Gregory, author of five previous historicals with feminist twists (Wideacre, 1987, etc.), offers a contemporary...



Gregory, author of five previous historicals with feminist twists (Wideacre, 1987, etc.), offers a contemporary psychological thriller that may prove to be a crossover hit. Reminiscent of Fay Weldon's novels of vanquished women (though with none of her biting wit and satire), Gregory's book is a tight little tale of a woman tormented by her family. Patrick Cleary has always loved the small house down the lane from his parents' farmhouse. When it finally comes on the market, his doting parents decide to buy it for him--with only one obstacle to their mutual enthusiasm, Patrick's young wife Ruth. Pleased with her career in journalism, not ready to start a family, and in love with their London fiat, Ruth has no intention of moving. To manipulate an intelligent woman is not easy, but subtly crafted events begin to push the reluctant Ruth into an altogether new life. Suddenly laid-off, and ""accidentally"" pregnant, Ruth finds the country house her only option after the city flat, owned by her in-laws Elizabeth and Frederick, is sold off. Elizabeth, the Martha Stewart of mother-in-laws, controls all in her line of vision, including Patrick, who epitomizes the term ""mama's boy,"" leaving for Ruth the role of baby machine. Almost imperceptibly, country life turns creepy: Elizabeth is full of enthusiasm in decorating ""her"" little house; she's rapturous about the birth of ""her"" baby; and Patrick is ecstatic in his childhood home with Mummy and Daddy there to make decisions for him. After the birth of Thomas, the three conspire to purge Ruth from the scene altogether: They get her addicted to drugs and placed in a mental hospital, where she is forbidden to see her son. As Ruth finally realizes the unnatural state of affairs and reasserts her rights, the plot tumbles to its murderous and finally disturbing end. An unblinking portrayal of psychological slavery, deeply bizarre family ties, betrayal, and courage.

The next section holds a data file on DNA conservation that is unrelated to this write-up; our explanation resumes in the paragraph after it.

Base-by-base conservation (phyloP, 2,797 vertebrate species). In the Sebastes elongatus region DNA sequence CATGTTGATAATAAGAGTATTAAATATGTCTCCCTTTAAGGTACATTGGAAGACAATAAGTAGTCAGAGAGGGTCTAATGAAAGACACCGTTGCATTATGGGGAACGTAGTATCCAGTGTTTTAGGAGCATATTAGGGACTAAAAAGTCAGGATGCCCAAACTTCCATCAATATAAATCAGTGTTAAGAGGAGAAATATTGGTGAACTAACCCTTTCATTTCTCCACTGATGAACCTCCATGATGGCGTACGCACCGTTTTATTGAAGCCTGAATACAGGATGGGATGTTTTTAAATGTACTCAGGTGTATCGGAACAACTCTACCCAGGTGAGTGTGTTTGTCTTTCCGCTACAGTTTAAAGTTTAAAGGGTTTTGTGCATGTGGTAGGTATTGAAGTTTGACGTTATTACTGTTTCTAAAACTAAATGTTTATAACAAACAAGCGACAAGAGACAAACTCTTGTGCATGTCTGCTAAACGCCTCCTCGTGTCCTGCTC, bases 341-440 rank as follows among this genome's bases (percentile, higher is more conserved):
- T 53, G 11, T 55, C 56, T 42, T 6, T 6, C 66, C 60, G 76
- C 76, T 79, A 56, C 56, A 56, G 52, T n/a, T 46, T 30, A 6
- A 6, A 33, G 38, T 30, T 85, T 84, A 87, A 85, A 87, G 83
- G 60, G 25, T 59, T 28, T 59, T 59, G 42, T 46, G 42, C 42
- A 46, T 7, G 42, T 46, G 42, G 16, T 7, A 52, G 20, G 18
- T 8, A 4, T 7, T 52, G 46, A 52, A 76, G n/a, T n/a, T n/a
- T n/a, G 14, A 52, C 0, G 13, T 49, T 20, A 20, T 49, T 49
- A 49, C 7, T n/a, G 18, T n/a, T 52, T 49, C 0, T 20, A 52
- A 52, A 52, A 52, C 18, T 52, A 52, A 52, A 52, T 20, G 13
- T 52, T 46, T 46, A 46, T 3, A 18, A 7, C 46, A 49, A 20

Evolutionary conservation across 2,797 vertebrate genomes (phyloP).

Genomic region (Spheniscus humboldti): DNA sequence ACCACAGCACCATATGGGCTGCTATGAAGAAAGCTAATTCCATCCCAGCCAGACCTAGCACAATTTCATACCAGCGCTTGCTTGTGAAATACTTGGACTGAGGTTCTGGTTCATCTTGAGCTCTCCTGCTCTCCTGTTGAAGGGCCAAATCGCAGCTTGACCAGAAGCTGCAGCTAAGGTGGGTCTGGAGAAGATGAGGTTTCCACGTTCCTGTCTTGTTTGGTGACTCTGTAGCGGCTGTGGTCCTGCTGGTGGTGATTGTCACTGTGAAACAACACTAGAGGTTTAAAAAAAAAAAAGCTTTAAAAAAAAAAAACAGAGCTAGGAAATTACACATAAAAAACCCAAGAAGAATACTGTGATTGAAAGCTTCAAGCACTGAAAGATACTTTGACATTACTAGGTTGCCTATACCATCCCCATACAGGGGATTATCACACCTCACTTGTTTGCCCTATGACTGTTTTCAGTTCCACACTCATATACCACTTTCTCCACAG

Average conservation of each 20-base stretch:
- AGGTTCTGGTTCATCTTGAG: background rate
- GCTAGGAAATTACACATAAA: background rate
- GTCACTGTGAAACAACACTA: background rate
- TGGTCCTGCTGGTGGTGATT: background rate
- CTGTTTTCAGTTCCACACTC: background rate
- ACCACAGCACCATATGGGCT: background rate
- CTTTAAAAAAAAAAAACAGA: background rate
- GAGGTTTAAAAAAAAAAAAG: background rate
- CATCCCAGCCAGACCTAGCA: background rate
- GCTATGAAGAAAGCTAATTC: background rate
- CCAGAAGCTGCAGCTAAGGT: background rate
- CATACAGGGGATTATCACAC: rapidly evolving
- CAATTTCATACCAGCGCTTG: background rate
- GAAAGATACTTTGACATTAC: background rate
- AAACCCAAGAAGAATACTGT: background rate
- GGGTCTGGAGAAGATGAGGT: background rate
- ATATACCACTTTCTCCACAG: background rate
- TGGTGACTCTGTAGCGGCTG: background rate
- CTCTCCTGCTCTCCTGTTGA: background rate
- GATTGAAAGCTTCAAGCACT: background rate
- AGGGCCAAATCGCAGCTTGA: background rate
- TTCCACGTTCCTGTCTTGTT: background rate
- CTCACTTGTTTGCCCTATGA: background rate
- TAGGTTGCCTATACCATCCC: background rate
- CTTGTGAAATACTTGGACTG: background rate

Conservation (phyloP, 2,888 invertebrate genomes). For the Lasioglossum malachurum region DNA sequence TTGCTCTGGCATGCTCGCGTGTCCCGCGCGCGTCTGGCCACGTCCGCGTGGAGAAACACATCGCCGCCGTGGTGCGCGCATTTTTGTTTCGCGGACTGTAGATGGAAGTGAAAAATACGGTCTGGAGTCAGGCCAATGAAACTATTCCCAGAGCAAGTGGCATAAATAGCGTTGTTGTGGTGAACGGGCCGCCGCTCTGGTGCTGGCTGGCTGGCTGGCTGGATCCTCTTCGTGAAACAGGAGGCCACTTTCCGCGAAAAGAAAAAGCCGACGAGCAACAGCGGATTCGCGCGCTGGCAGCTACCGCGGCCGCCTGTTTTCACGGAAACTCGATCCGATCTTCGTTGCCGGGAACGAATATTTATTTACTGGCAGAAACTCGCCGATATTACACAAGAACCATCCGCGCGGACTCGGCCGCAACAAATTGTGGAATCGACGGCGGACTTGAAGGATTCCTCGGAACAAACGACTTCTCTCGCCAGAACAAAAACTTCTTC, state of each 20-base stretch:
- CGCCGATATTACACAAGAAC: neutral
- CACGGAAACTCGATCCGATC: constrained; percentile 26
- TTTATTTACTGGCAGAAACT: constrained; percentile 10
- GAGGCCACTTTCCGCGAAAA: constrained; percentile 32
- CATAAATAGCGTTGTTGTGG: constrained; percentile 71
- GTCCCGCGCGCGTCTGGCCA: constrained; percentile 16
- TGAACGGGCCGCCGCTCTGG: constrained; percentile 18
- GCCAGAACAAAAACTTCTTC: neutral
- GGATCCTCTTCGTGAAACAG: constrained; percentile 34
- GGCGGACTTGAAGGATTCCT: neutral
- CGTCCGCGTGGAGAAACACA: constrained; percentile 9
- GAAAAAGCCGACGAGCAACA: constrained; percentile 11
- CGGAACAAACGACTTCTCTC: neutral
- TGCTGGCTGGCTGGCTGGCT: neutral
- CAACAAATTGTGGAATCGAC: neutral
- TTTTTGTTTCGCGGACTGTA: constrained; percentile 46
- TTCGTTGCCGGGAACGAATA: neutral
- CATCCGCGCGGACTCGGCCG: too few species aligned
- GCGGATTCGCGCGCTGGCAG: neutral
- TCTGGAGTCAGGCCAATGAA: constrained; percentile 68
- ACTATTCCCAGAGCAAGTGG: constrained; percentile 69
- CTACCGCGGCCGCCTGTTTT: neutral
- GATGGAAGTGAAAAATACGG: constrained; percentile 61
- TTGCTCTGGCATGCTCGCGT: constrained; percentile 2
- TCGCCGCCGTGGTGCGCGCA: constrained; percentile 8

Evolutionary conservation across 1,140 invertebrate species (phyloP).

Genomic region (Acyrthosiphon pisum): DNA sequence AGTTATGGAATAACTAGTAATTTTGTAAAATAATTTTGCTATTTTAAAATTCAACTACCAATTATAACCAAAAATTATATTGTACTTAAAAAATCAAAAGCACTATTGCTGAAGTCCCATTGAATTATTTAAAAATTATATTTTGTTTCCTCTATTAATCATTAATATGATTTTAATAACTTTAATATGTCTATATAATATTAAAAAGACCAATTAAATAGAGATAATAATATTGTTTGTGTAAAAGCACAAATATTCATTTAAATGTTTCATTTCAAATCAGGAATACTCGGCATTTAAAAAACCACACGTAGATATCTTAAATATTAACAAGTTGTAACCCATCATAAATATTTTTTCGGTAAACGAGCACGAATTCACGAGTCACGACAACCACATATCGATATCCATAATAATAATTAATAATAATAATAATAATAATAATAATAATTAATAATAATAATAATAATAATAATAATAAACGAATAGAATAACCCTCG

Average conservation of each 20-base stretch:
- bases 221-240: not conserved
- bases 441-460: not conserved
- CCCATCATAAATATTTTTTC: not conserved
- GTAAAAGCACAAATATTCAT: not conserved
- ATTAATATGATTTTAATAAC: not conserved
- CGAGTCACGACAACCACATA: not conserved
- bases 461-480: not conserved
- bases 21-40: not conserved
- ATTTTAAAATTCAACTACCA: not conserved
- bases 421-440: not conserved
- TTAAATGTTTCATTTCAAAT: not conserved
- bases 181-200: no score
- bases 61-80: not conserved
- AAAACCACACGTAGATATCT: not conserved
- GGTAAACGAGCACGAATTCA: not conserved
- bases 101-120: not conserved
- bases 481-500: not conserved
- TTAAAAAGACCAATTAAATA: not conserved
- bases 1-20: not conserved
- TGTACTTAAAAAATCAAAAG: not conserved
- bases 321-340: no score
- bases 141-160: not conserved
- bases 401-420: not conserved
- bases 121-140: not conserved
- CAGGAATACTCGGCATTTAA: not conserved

Pub Date: Oct. 1, 1996


Page Count: 304

Publisher: HarperCollins

Review Posted Online: N/A

Kirkus Reviews Issue: Sept. 15, 1996